It’s 2021, which marks the start of a new decade and a new presidency in the United States. A welcome change in tone and tenor, we are excited by the possibility of having a leader who openly acknowledges white supremacy as a flourishing threatthat must be addressed. As a nation, we watched in terror and heartbreak as a white supremacist insurgency took hold of our Capitol building on January 6. We hold the strong belief that all those who helped incite and aid the insurrection—including the legislators who chose to challenge election results and to stoke hatred—should face consequences. Attempting to block the votes of Black and brown people is also an act of racial violence. All of this is a painful reality that our children are witnessing and that demands accountability.
In fact, there is no path to unity without accountability for white supremacy within the halls of our government and throughout our country. And yet, we are now again in what feels like the neverending fight against austerity—another form of white supremacy violence. Despite the raging COVID pandemic, where an estimated 500,000 Americans will die by mid February, bipartisan legislatures are wringing their hands at the thought of providing much-needed extended cash support and resources to mitigate people’s suffering. Using familiar deficit hawkery politics to back up their flawed-and-failed thinking, they are more concerned with the price tag than the loss of human lives.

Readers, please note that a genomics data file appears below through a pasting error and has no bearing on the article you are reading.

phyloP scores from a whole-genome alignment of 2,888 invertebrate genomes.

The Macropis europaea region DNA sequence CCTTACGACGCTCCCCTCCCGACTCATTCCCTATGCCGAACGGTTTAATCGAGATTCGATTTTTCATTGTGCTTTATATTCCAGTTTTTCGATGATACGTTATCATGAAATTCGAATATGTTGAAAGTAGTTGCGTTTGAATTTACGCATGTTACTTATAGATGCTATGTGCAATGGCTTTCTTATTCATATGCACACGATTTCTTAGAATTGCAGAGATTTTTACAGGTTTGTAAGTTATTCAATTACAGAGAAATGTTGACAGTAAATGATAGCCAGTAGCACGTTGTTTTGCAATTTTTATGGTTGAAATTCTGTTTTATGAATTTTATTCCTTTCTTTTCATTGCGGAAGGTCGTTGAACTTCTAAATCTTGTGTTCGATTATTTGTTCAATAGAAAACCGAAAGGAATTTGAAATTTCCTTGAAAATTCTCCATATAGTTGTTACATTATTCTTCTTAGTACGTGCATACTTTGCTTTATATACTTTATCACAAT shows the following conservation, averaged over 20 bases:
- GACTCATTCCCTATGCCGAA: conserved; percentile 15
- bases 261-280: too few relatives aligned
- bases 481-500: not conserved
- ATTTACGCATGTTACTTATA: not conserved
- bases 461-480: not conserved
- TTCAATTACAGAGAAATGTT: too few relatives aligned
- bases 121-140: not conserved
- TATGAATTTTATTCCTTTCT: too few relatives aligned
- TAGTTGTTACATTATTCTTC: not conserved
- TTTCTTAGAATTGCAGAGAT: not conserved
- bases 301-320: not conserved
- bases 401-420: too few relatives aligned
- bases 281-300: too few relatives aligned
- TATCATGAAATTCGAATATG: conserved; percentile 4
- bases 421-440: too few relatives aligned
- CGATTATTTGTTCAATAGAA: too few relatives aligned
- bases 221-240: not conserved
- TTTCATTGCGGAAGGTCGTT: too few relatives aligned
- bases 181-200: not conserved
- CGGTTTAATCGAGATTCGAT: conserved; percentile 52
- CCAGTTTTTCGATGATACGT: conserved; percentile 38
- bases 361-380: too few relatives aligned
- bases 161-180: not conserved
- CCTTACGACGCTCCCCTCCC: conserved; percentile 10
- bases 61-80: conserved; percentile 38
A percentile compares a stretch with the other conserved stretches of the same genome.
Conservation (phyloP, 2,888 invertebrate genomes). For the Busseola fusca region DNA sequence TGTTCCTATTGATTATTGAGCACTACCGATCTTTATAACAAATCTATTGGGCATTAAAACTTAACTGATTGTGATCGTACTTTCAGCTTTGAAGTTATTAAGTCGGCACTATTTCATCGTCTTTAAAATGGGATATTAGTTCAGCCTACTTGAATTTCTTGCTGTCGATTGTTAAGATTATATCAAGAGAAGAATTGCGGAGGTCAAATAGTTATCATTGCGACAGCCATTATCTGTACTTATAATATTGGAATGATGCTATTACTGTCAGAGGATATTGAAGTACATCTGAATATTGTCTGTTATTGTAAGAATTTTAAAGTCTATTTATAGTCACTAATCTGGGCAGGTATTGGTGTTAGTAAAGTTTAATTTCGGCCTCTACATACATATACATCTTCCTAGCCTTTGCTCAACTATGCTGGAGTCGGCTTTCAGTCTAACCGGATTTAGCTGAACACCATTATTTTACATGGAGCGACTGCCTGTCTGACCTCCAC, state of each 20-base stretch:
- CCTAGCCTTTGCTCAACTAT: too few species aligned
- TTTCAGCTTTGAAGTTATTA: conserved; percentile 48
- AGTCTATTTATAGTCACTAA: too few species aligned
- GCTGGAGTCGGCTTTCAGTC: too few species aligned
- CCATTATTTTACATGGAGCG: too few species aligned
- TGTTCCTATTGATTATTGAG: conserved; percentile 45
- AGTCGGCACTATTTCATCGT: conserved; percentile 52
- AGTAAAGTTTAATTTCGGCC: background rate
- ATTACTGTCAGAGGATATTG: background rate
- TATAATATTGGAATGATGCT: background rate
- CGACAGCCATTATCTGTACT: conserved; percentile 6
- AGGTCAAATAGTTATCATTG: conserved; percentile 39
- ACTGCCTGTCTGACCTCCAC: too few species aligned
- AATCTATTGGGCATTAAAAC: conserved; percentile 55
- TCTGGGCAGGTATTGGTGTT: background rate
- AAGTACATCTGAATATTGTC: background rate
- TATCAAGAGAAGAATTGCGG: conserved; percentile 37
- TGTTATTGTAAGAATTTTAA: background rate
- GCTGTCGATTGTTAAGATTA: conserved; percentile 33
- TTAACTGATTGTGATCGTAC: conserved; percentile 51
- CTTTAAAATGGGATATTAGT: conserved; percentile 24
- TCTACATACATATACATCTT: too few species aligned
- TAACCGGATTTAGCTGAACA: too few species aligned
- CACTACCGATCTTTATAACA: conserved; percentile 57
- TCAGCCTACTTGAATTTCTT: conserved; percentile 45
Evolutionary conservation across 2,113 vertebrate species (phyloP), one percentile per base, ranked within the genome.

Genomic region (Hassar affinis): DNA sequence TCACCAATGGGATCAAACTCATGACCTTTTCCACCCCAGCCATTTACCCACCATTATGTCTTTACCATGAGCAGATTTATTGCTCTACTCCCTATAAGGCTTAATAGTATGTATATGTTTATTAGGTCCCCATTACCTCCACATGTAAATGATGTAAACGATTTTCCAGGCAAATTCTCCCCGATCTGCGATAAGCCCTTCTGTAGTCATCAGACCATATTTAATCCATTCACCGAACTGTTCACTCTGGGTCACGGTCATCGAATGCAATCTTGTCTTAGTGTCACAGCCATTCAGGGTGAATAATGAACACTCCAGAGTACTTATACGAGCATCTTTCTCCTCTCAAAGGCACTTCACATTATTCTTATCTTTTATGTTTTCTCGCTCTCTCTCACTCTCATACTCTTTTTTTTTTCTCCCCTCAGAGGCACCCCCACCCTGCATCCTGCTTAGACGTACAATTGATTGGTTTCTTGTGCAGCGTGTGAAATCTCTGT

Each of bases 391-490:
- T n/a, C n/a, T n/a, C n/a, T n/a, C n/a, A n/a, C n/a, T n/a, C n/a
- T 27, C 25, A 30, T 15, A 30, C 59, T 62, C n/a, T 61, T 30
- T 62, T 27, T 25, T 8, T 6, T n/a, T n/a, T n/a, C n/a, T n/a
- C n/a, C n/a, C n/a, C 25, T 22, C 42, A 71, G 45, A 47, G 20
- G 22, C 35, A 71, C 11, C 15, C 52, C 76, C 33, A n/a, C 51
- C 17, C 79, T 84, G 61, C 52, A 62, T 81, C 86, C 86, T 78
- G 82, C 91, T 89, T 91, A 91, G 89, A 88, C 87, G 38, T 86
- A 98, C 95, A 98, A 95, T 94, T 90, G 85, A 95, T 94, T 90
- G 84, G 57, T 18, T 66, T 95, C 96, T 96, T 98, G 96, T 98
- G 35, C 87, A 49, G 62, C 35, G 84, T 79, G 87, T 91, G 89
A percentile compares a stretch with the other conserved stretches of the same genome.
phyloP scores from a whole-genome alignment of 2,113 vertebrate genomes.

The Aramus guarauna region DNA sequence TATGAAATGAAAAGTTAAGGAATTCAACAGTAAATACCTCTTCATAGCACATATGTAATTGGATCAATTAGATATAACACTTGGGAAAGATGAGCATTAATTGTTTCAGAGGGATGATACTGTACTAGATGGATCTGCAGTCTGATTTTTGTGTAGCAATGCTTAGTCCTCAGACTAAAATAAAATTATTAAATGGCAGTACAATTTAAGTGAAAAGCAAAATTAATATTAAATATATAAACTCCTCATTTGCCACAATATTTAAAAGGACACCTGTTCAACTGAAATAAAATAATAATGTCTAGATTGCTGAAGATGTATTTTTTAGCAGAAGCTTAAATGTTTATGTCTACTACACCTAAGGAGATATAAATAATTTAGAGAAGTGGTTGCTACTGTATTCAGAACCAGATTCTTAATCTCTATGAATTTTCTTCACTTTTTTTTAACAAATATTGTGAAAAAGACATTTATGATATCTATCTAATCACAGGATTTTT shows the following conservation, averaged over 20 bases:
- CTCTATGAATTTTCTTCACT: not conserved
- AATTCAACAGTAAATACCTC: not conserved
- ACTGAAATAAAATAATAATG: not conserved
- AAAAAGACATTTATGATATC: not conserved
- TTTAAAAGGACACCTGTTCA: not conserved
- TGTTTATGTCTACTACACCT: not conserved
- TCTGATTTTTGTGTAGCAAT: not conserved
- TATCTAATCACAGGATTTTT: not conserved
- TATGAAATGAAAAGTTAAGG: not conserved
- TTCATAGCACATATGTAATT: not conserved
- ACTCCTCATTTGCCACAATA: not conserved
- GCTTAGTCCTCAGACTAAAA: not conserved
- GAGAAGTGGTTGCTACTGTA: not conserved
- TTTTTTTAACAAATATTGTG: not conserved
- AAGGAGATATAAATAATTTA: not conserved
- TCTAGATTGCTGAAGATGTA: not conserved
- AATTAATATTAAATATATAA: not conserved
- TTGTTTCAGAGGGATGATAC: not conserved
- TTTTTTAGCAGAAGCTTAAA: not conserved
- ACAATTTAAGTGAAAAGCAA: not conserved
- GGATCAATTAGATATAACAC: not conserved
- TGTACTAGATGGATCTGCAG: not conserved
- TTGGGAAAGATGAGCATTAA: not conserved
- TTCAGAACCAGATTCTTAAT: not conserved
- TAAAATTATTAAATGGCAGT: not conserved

Make no mistake, austerity is a dog whistle. There is ample evidence that due to the systemic racism built into all of our institutions and systems, Black and brown communities are bearing the brunt of the economic and health consequences of COVID. Just take a look at the horrifying jobs reports that continue to show how Black and brown women are being pushed out of the labor market at a shocking rate, or that Black and brown renters are at higher risk of eviction, or the continual disproportionate death rate of COVID in Black and brown communities.